Paul Long (I)
Former Candidate for
Charlottesville City Council
|Election||Nov. 3, 2009|
|Date of birth|| Sept. 20, 1949|
|Place of birth||Philadelphia, PA|
|Residence|| Venable neighborhood|
|Alma mater||Took courses at Chesnut Hill College & Piedmont Virginia Community College|
|Profession|| UVa Medical Center|
Long and three other independent candidates have argued that a July 20 forum for the Democratic candidates in the race should have included them. 
Long announced he would withdraw from the race at an announcement in late September. His name will appear on the ballot. 
He has worked in a number of hospitals and healing care facilities, both in professional and semi-professional jobs. He has also supported himself as a free-lance writer, worked in restaurants, done sales, and worked in customer service for Fortune 500 companies. Long is employed by the University of Virginia's department of transportation. 
2009 election for City Council
|Dave Norris (D) incumbent||6,300||38.7|
|Kristin Szakos (D)||5,083||31.2|
|Bob Fenwick (I)||3,293||20.2|
|Paul Long (I)||1,214||7.5|
|Andrew Williams (I, write-in)||237||1.5|
|Source: City of Charlottesville|
Overall voter turnout for City of Charlottesville in this election was 37.31%. Each voter could vote for up to two candidates.
|Candidate Profile Resources|
|Candidate||Paul Long (I) - Challenger|
|Office||Charlottesville City Council|
|Election year||2009 election|
|Candidate interviews by Charlottesville Tomorrow|
|Candidate interview transcript|
|Candidate interview audio|
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On June 9, 2009, Venable resident Paul Long joined the Charlottesville City Council race on the eve of the filing deadline for independent candidates. Long has lived in the area for eleven years, having moved to Charlottesville in February 1998 from the Philadelphia area to assist with medical care for a family member. Since relocating to Charlottesville, Long has been an employee of the UVa Medical Center where he works in the Transportation Department assisting with patient transportation in and around the hospital.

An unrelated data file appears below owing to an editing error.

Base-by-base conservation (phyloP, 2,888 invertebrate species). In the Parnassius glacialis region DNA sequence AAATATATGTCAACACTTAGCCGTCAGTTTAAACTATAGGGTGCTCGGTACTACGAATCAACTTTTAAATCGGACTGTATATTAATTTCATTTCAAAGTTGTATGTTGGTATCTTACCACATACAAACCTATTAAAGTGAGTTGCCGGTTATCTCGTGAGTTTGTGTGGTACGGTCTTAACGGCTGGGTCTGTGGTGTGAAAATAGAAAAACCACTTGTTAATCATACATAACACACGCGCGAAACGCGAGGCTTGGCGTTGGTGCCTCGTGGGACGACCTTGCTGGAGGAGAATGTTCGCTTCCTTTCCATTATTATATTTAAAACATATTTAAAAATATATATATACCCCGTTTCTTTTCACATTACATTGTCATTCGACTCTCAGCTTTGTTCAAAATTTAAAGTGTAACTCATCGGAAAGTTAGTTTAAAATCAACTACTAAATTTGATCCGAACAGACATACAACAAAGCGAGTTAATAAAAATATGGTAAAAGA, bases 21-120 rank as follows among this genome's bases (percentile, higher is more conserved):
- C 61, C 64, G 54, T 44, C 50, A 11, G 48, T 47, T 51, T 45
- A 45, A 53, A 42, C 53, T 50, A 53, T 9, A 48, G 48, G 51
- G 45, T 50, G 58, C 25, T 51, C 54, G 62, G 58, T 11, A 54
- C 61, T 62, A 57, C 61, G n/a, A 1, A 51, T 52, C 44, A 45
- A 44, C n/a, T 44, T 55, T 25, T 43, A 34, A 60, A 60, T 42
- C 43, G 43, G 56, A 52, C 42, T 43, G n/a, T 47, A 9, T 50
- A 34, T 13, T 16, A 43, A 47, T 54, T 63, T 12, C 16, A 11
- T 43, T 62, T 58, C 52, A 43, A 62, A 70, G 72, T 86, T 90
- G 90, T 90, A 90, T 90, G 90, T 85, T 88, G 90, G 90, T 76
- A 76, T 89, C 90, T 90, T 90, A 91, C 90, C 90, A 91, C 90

In an interview with Charlottesville Tomorrow, Long said he was inspired in part by the City Council candidacy of Andrew Williams (I), a twenty-two year old PVCC student and State Farm employee. "If this young guy can do it, I should do it too," said Long.
Long said there were three issues that would be central to his campaign for Charlottesville City Council: decriminalizing drugs; creating the proposed Regional Transit Authority (RTA) and expanding it to surrounding counties; and providing greater revenues to local non-profits working to support homeless residents.
Decriminalizing drugs will be Long’s top priority if elected. Long said he has eight years experience as an addiction counselor. "Drug use should be treated as a public health issue, as opposed to a matter for the criminal justice system," said Long.
Long also says he will bring significant experience in transportation policy to City Council as a result of his fourteen years of work as a citizen involved with the Southeastern Pennsylvania Transportation Authority. In Pennsylvania’s Tinicum Township, Long was appointed by the town as a “citizen watchdog” for the authority’s meetings because of his advocacy for public transportation.
“I am a great believer in the public transportation system,” said Wood. “I think the Regional Transit Authority (RTA) is a good idea, but surrounding counties should be invited to join as well.” Long also plans to lobby for increased bus service on Sundays and on holidays. Long has never learned to drive a vehicle and relies on public transit in Charlottesville.
- ↑ Candidate Submissions to Charlottesville Tomorrow
- ↑ Web. Independent candidate Paul Long declares City Council ambitions, Chiara Canzi, Article, C-Ville Weekly, 22 July 2011, retrieved 25 July 2011.
- ↑ Web. Independent Council candidates criticize media for Democrat-only forum, August 9, 2011, retrieved August 9, 2011.
- ↑ Web. Independent Paul Long withdraws from race for City Council, Brian Wheeler, Charlottesville Tomorrow, September 22, 2011, retrieved September 26, 2011.
- ↑ Web. Long files as independent for City Council, Daily Progress, World Media Enterprises, July 28, 2011, retrieved August 10, 2011.
- ↑ Official Results November 3, 2009 General Election. City of Charlottesville, 6 Nov. 2009. Web. 6 Nov. 2009. <http://www.charlottesville.org/Modules/ShowDocument.aspx?documentid=14908>.